Pentagon: B-52s will not participate in Korean war games

Pentagon: B-52s will not participate in Korean war games

U.S. Air Force F-16 Fighting Falcons taxi down the runway as U.S. Marine Corps AV-8B Harriers take off during Exercise MAX THUNDER 17 at Kunsan Air Base, Republic of Korea, April 26, 2017. (Photo: Lance Cpl. Carlos Jimenez/Marine Corps)

WASHINGTON — The Pentagon decided to divert B-52 bombers from participating in the latest Korean war game exercises, in part as a gesture of goodwill to North Korea in advance of a planned summit between President Trump and North Korean leader Kim Jong-un, Pentagon officials said Monday.

However, that decision not to include the B-52s in the Max Thunder exercise was made some time ago and not in direct response to Pyongyang’s threat to cancel the summit, planned for June in Singapore, made last week because of what it said were “provocative military disturbances with South Korea,” Pentagon officials said.

“Republic of Korea (ROK) and U.S. military forces are currently engaged in the recurring, annual ROK-U.S. spring exercises, to include exercises Foal Eagle 2018 and Max Thunder 2018,” said Col. Rob Manning, a Pentagon spokesperson.

“These defensive exercises are part of the ROK-U.S. Alliance’s routine, annual training program to maintain a foundation of military readiness,” he said.  “The purpose of the training is to enhance the ROK-U.S. Alliance’s ability to defend the ROK and enhance interoperability and readiness. While we will not discuss specifics, the defensive nature of these combined exercises has been clear for many decades and has not changed.”

The exercises run from May 14 through May 25.

Pentagon officials said the change in the flight path was made jointly by South Korea, Japan and the U.S. The B-52 instead avoided all Korean airspace and flew roundtrip from their base in Guam.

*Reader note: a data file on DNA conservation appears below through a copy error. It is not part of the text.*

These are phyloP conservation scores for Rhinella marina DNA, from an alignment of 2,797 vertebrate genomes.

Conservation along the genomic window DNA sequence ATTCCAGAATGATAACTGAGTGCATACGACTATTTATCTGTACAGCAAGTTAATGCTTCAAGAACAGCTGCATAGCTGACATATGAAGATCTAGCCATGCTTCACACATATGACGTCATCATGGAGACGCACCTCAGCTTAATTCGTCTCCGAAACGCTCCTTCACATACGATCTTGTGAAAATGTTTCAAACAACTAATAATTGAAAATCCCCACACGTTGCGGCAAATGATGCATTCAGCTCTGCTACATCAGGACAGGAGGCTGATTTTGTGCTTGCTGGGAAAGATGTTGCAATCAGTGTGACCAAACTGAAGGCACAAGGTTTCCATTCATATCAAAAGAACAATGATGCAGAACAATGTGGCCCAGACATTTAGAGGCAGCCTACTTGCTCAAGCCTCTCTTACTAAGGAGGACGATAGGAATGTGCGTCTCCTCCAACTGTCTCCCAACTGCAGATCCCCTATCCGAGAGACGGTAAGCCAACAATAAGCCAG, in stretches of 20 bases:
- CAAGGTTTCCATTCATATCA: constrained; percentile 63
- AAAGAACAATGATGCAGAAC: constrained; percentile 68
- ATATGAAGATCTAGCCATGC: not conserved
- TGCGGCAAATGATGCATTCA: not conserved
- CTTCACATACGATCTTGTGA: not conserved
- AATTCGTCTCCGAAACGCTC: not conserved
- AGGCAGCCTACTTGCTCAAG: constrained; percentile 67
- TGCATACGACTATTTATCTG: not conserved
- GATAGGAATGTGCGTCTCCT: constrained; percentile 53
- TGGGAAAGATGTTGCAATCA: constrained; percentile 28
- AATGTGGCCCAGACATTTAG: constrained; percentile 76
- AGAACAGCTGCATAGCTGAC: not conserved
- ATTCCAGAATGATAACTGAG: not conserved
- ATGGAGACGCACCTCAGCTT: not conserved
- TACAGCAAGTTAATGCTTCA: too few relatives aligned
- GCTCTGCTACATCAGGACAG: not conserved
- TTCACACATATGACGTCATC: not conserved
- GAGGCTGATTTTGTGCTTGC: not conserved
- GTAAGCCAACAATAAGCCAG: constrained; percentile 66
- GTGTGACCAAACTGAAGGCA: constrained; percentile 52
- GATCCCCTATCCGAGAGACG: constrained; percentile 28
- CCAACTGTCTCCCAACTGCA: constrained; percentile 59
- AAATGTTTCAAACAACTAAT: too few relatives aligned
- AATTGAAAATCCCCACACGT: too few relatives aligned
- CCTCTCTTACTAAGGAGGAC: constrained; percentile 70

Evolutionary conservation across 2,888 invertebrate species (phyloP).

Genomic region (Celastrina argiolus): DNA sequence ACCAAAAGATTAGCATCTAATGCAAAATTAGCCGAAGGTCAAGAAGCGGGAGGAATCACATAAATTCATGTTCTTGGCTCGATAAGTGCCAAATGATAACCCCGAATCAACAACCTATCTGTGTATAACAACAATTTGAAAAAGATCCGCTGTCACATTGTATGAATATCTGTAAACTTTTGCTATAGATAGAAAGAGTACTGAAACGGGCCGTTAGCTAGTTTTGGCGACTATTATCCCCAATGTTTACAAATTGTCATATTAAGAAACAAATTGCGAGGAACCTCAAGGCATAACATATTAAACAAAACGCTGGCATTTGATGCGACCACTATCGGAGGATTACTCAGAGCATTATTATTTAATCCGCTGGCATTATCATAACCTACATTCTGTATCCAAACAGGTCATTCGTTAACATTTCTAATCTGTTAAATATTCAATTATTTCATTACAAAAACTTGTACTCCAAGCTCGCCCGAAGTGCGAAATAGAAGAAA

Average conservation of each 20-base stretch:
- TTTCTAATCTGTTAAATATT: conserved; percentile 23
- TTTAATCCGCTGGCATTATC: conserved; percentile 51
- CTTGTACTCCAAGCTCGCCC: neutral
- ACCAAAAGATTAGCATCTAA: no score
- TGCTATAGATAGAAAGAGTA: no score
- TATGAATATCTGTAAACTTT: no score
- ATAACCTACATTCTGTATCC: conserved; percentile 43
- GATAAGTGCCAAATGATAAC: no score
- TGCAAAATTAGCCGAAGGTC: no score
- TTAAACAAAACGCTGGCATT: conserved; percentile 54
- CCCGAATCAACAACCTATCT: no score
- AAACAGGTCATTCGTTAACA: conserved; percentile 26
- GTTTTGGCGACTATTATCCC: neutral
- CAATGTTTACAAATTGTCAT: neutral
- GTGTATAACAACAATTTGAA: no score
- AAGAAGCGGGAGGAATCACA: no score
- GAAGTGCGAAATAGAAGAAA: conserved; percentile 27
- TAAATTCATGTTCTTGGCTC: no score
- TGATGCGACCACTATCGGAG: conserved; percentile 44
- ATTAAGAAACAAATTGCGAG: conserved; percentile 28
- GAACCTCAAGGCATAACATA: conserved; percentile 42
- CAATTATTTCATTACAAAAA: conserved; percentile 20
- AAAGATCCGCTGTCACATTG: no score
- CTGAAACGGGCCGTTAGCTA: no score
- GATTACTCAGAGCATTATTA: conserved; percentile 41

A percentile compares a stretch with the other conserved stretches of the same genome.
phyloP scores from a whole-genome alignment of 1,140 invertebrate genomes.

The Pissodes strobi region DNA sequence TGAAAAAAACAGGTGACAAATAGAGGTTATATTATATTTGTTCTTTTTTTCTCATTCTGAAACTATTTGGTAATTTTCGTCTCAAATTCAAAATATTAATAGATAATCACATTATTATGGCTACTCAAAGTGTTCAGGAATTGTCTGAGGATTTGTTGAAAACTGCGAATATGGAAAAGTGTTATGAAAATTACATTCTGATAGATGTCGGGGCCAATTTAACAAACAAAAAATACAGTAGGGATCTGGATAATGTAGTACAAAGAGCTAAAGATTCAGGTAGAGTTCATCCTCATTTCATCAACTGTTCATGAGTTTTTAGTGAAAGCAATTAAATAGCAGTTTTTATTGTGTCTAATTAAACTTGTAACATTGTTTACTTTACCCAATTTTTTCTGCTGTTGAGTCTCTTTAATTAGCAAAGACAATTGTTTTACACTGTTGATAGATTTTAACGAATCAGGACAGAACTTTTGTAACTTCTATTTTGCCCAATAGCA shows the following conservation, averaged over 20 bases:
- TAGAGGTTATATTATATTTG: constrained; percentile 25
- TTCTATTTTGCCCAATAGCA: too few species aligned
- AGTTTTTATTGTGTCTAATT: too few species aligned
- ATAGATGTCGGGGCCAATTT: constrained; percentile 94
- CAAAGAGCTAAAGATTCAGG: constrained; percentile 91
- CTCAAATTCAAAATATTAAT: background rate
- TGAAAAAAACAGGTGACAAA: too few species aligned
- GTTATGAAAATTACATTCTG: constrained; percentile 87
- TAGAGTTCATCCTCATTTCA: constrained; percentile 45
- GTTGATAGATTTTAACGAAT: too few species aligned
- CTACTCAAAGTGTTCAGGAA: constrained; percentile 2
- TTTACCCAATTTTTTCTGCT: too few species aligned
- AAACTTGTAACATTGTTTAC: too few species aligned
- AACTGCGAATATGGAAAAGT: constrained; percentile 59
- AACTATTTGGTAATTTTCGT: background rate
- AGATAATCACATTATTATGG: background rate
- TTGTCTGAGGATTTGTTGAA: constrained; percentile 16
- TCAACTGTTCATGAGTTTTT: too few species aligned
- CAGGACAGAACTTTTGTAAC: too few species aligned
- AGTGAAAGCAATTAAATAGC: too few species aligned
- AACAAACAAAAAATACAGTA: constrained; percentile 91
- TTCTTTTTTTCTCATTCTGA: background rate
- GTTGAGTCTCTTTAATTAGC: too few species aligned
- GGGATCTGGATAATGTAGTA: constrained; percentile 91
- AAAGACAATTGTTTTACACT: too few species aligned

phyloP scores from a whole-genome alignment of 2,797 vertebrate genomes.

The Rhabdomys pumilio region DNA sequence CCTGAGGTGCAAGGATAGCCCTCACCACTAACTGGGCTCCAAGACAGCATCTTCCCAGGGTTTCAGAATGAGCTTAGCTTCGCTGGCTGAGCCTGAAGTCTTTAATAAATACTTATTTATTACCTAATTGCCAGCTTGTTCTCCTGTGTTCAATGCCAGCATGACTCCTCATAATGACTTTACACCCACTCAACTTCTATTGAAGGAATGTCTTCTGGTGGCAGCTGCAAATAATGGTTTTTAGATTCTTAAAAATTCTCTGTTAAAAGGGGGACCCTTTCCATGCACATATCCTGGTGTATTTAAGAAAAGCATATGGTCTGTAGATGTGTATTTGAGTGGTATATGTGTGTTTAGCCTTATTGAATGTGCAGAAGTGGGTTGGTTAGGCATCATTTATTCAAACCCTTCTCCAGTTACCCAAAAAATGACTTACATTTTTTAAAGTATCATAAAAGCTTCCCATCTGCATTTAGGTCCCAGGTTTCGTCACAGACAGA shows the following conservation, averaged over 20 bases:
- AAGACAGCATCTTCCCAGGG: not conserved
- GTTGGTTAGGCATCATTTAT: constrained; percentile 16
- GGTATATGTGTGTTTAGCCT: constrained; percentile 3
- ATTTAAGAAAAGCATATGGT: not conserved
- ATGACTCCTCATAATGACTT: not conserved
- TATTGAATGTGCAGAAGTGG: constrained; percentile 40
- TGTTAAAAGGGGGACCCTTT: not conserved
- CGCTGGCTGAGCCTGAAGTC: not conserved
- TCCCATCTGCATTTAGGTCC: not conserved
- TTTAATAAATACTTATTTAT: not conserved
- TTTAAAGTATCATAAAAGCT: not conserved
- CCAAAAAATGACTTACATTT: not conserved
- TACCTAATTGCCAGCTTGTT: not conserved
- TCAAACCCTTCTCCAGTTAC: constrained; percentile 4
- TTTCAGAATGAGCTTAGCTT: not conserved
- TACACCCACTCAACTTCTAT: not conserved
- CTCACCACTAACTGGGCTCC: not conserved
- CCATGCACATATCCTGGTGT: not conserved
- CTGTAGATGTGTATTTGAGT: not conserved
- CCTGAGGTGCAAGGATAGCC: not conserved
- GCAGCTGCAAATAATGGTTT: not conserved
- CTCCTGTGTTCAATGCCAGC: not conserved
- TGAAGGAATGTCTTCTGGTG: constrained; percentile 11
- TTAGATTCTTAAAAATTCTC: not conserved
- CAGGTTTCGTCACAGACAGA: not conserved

Max Thunder is primarily an air war game. Last year roughly 1,000 U.S. military personnel from all four service branches and about 500 Republic of Korea troops took part in the exercise designed to improve interoperability between South Korean and U.S. forces. Japan was part of the decision since some U.S. planes in the exercise are based in Japan.

“The United States must carefully contemplate the fate of the planned North Korea-U.S. summit amid the provocative military ruckus that it’s causing with South Korean authorities,” North Korea’s official news agency posted in a government statement last Wednesday. “We’ll keenly monitor how the United States and South Korean authorities will react.”

Earlier this year, the U.S. and South Korea delayed two of its biggest annual military exercises — Foal Eagle and Key Resolve — until April to avoid conflicting with the 2018 Olympics and Paralympics, held in South Korea during the first quarter of the year.

Foal Eagle is a field exercise while Key Resolve is a computer-simulated desktop exercise. Both Key Resolve and Foal Eagle have involved up to 300,000 troops from the U.S. and South Korea in past years, according to the Pentagon.

North Korea did not denounce those exercises, as it has in the past.

At that time, the Pentagon said it uses a formula to explain the presence of certain high-profile parts of the U.S. arsenal, such as an aircraft carrier or B-52s, that are usually part of the drills. The Pentagon said the absence of an extra bomber wing or flotilla is the result of already ingrained rotational scheduling and not related to the war games.

“In general many things are taken into account when planning exercises; deployment cycles, maintenance, and exercise objectives are the main driving factors in determining exercise participation,” Pentagon spokesman Lt. Col. Christopher Logan told TMN at the time. “As the exercise scenarios in question are classified it would be inappropriate to discuss our planning factors in greater detail.”

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